Sunday’s Doha Grand Prix was the stage of some incredible racing at the Losail International Circuit, as Fabio Quartararo delivered a textbook victory over Johann Zarco and rookie Jorge Martin to kick start his 2021 MotoGP season.
But the biggest talking point from the race wasn’t the French 1-2 on the podium, with headlines instead dominated by the dramatic battle between reigning world champion Joan Mir and factory Ducati rider Jack Miller that saw the Australian seemingly trying to push Mir off the track at the last corner.
It’s something of a mystery how Miller escaped with zero penalty from the FIM MotoGP stewards.
With Miller claiming he was the victim of multiple previous contacts in the race, an admittedly aggressive move from Mir earlier in the lap looked like it’d sent him over the edge and caused him to take retaliatory action of his own.
As Mir exited the last corner slightly wide, it was Miller’s job (as the rider behind) to ensure that they didn’t make contact but instead, after appearing to glance twice in Mir’s direction, he slammed the door shut, forcing Mir to the very edge of the track.
The result was nearly catastrophic as the pair made contact, before Miller told Mir exactly what he thought of him as they rode side by side down the main straight.
— MotoGP™🏁 (@MotoGP) April 6, 2021
The resolution to the Miller/Mir incident stands in stark contrast to what happened in the lightweight class just a couple of hours prior.
The usually calm and collected Moto3 rider John McPhee lashed out in the gravel trap at Jeremy Alcoba, squaring up to him before delivering a kick, as McPhee’s own frustration at once again being involved in an incident with Alcoba boiled over after.
It marked the fourth time since Alcoba made his Moto3 debut at the start of last season that there has been an incident between the pair, and not the first time that McPhee has been wiped out of a race by Alcoba.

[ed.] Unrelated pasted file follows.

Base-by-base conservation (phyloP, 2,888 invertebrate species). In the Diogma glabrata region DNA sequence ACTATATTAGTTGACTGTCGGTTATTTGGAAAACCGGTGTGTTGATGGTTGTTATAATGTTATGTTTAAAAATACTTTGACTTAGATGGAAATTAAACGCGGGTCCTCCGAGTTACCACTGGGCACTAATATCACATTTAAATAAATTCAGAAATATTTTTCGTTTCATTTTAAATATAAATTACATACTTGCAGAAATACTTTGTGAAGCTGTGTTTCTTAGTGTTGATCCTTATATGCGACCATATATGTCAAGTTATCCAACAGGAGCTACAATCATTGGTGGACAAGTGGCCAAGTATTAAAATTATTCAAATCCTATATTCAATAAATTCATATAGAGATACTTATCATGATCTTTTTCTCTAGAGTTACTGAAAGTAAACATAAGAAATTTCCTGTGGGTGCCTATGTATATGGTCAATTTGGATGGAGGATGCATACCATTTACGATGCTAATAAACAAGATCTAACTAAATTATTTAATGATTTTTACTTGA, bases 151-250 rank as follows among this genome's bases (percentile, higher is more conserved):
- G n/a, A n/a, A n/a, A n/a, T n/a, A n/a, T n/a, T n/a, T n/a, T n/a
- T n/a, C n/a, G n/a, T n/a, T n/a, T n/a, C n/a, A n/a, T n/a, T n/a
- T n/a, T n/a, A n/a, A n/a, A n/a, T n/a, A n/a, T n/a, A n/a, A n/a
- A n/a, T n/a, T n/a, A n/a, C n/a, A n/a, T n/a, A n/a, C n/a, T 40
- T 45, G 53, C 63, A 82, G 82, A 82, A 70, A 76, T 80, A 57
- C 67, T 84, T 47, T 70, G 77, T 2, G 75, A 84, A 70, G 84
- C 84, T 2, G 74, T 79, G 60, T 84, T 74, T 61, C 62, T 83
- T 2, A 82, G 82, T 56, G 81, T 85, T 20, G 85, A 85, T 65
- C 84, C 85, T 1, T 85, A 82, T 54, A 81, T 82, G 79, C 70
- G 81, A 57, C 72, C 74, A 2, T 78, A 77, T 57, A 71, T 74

The lack of punishment for the Spaniard specifically for triggering the inciting incident is a textbook example of the failings of the FIM Stewards.
And flare-ups like these are at risk of becoming more and more commonplace until the FIM stewards do something to restore rider confidence in its decisions and leave no doubt in the minds of the racers that their opponents will be punished for overly aggressive moves.
In the crash in question, Alcoba had left it too late to brake, making contact with Darryn Binder and literally flipping his own bike into McPhee’s face.
But the penalty handed down to him after the race was for bringing the sport into disrepute by fighting with McPhee after the Scotsman’s initial kick-out – not for the incident on track.
— MotoGP™🏁 (@MotoGP) April 4, 2021
Making matters even worse, it’s the second week in a row that McPhee was wiped out of a race, with rookie Xavier Artigas skittling McPhee and two other riders at the Qatar Grand Prix the week prior.
Punished with a double long lap penalty for Sunday’s race – a lesser penalty than either McPhee or Alcoba have incurred for their ‘punch-up’ – Artigas was already back inside the points when he in turn was taken out by Carlos Tatay in the second round at Losail (with Tatay subsequently going unpunished).
And as a similar and even more extreme example, fellow rookie Pedro Acosta won Sunday’s race from pitlane despite being sent there as punishment for riding dangerously slowly on the racing during FP2 earlier in the weekend – with his victory effectively rendering the penalty null and void.
Simply put, the MotoGP penalty system needs a root-and-branch restructuring. It needs a system where penalties become cumulative an increasingly serious, where riders face race bans for dangerous behaviour, and where the riders can trust in the system to punish those who are regularly out of control.
What’s totally crazy, though, is that such a system did previously exist – but was one of the casualties of MotoGP’s high profile Marc Marquez/Valentino Rossi incident from Sepang 2015.
Under the penalty point structure used back then various incidents were punished by having points added to a rider’s record, with penalties automatically triggered by hitting certain values, just like with a driving licence.
That’s what sent Rossi to the back of the grid for the final race of the 2015 season in Valencia, with the Italian having the points for his clash with Marquez added to previous points on his licence for touring during a qualifying session earlier in the year.
That system was fair, it was more open and transparent, and it saw repeat offenders punished severely – often severely enough that it prevented them reoffending.
But while the new system remains cloaked in secrecy (with the stewards refusing to face questions about their decision-making) and inconsistent, we’re going to see more and more examples of riders taking matters into their own hands, increasing the danger for everyone.